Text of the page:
November 20, 2015 |
THE 9-YEAR-OLD boys of the West Philadelphia Tarheels Pop Warner football team - who have an 11-0 record this season that includes nine shutouts - have been fighting hard with the belief that if they won regionals, they'd get to play at Walt Disney World. But now, it's their parents who are fighting hard for them after a midseason decision, by national Pop Warner officials, to change the region's Mitey-Mites' playoffs to an invitational, killing the undefeated team's dream of playing at the Magic Kingdom.
November 19, 2015 |
1. Archbishop Wood: 10-0 2. Imhotep: 10-0 3. St. Joseph's Prep: 7-2 4. Haverford School: 10-0 5. Malvern Prep: 8-2 6. La Salle: 6-3 7. Northeast: 11-0 8. Simon Gratz: 9-2 9. West Catholic: 7-4 10. Del-Val : 6-5 Also considered: Ben Franklin (8-2), West Philadelphia (6-3), Penn Charter (5-4), Prep Charter (6-2), King (6-4). On Twitter: @AceCarterINQ
November 14, 2015 |
Like the rest of Temple's football team, running back Jahad Thomas isn't much of a numbers guy. But the number he is about to approach is hard to ignore. When No. 21 Temple visits South Florida on Saturday in an American Athletic Conference game with much at stake for both teams, Thomas will be on the verge of joining some select company. Since Temple first fielded a football team in 1894, the Owls have had a running back rush for 1,000 yards in a season 12 times, accomplished by nine players.
November 12, 2015 |
THE ONLY TIME Temple's football team has ever won an outright conference crown was 1967, when the Owls went 7-2, 4-0 in the old Middle Atlantic, where they had to beat out Bucknell, Hofstra, Delaware and Gettysburg. That was three years before Wayne Hardin arrived in North Philly. Six years ago, they were co-champions in the East Division of that other MAC (Mid-American). But they didn't play in the title game, because they lost the head-to-head tiebreaker at Ohio in the finale. And that's it. As coach Matt Rhule has said, there's not a lot of trophies in their trophy case.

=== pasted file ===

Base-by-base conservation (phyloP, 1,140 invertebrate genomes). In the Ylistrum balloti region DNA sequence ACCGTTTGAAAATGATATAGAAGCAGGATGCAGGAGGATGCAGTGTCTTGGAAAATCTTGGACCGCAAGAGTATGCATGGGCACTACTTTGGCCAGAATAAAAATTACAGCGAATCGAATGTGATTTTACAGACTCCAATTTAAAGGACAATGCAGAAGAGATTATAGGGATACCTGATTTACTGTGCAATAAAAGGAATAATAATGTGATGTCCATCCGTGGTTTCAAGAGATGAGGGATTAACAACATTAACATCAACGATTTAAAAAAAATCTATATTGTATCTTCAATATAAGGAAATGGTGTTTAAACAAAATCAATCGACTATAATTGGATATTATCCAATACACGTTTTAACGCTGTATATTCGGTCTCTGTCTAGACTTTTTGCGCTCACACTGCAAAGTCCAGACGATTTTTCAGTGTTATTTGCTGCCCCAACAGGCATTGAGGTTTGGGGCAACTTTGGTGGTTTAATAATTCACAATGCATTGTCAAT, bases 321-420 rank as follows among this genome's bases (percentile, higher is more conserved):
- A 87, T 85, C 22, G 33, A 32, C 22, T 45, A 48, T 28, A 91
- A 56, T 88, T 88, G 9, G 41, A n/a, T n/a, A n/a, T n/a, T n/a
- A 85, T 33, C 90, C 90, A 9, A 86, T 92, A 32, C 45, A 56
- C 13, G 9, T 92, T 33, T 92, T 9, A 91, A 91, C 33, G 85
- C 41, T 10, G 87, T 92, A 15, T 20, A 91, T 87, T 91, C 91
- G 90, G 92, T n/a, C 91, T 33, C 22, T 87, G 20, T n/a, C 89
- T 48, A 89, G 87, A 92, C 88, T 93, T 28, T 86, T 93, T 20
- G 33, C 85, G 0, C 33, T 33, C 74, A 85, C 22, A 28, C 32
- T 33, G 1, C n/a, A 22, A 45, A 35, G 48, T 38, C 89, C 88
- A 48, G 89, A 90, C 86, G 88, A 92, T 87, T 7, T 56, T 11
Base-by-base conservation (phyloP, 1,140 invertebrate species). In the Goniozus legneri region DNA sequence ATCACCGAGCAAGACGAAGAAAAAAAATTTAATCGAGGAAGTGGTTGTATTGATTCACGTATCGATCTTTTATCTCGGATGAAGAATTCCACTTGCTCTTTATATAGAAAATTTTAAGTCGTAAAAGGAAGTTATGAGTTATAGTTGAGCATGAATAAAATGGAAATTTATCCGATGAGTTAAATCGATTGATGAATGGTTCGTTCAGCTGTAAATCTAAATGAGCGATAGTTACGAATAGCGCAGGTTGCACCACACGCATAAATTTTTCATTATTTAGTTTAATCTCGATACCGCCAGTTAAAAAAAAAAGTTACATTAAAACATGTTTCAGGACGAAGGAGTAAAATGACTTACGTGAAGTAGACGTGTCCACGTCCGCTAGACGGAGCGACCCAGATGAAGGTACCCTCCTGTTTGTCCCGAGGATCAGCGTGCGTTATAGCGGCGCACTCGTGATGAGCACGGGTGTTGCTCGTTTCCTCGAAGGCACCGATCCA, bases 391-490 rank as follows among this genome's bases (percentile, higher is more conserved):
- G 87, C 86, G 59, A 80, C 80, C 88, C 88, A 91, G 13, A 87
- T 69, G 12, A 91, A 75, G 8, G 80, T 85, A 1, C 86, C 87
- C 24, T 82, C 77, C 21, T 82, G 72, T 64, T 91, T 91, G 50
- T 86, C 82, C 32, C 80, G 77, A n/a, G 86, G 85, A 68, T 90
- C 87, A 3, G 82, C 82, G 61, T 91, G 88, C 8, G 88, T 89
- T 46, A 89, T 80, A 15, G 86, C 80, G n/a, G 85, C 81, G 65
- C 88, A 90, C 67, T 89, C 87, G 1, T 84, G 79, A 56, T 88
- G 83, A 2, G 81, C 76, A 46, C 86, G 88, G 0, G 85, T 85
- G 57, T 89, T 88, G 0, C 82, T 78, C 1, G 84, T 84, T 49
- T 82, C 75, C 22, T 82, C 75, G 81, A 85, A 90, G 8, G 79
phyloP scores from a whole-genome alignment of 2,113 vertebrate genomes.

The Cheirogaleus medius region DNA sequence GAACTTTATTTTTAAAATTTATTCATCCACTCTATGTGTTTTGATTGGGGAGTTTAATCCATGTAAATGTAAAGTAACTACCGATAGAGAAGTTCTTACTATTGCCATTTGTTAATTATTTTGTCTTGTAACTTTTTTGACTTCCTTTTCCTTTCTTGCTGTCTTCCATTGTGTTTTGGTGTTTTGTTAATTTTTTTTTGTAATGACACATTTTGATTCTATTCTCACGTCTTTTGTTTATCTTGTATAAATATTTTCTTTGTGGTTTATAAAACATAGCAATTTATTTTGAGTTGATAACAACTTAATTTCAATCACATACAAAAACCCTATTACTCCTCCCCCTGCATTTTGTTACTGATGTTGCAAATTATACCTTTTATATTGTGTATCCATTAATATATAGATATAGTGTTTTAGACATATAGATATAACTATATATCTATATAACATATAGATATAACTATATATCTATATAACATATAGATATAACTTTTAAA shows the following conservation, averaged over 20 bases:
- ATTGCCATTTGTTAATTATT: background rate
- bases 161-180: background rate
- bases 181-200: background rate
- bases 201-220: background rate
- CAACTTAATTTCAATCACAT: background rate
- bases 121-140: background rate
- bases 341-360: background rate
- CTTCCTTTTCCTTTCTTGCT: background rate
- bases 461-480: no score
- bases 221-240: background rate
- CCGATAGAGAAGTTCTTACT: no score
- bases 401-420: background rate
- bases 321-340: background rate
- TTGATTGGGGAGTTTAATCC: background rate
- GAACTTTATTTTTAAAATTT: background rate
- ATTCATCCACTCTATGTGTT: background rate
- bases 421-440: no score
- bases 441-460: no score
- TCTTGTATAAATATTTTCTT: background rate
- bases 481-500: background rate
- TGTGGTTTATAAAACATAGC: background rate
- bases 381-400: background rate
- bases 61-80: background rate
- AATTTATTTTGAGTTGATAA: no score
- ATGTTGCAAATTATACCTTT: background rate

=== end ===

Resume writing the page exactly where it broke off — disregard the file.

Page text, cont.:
November 12, 2015 |
EVERY COLLEGE that relies on the revenue generated from college football or basketball programs should take keen interest in what just happened at the University of Missouri. In an act worthy of the spirit of the Montgomery, Ala., bus boycott during the civil rights movement, more than 30 black players brought down the university's president, Timothy M. Wolfe, and chancellor R. Bowen Loftin by simply saying they would no longer participate. Whether or not you agree with the result of this student protest, it was a clear example of the football players recognizing the influence they had over the university and using it to effect change.
November 12, 2015
THAT'S AMAZING, what just happened at the University of Missouri. Tim Wolfe, president of the University of Missouri system, resigned Monday. From a distance, he looks like a leader who had lost his last follower. He had ignored warnings and pleadings on the flagship campus in Columbia, Mo., that the university needed to deal forcefully with a series of racist incidents. Even as demonstrators confronted him at the homecoming parade, and as one student went on a hunger strike, Wolfe did his best to avoid the crisis.
November 10, 2015 |
MISSOURI'S football team had a picture-perfect response to the university's handling of recent racial tensions on campus. On Sunday, head coach Gary Pinkel tweeted a photo of the the players arm-in-arm with the message: "The Mizzou Family stands as one. We are united. We are behind our players. " The team has reportedly decided not to play until university president Timothy M. Wolfe steps down or is removed. For several months, groups at the school have been protesting racist acts on campus.
November 6, 2015 |
Christian Hackenberg admits that last year, he often played "outside of myself trying to do something great" for the Penn State offense with his arm. That usually consisted of a pass into heavy coverage that would be caught by the opposing team. The Nittany Lions quarterback threw 15 interceptions in 2014, tied for first in the Big Ten, and vowed at some point that he would take better care of the football when he returned to the field for his junior year. The difference has been striking.
November 1, 2015 |
The heft of the following day's Inquirer - as big and bulky as a medieval Bible - symbolized how newsy Saturday, Oct. 29, 1960, had been. On a day reporters described as "rainy, raw and bleak," President Eisenhower delivered a major address at the Bellevue-Stratford hotel, citing both the accomplishments of his outgoing administration and the reasons Americans should support the Republican hoping to succeed him, Richard Nixon. With the presidential election just 10 days away, the Democratic candidate, John F. Kennedy, also was in Philadelphia that Saturday.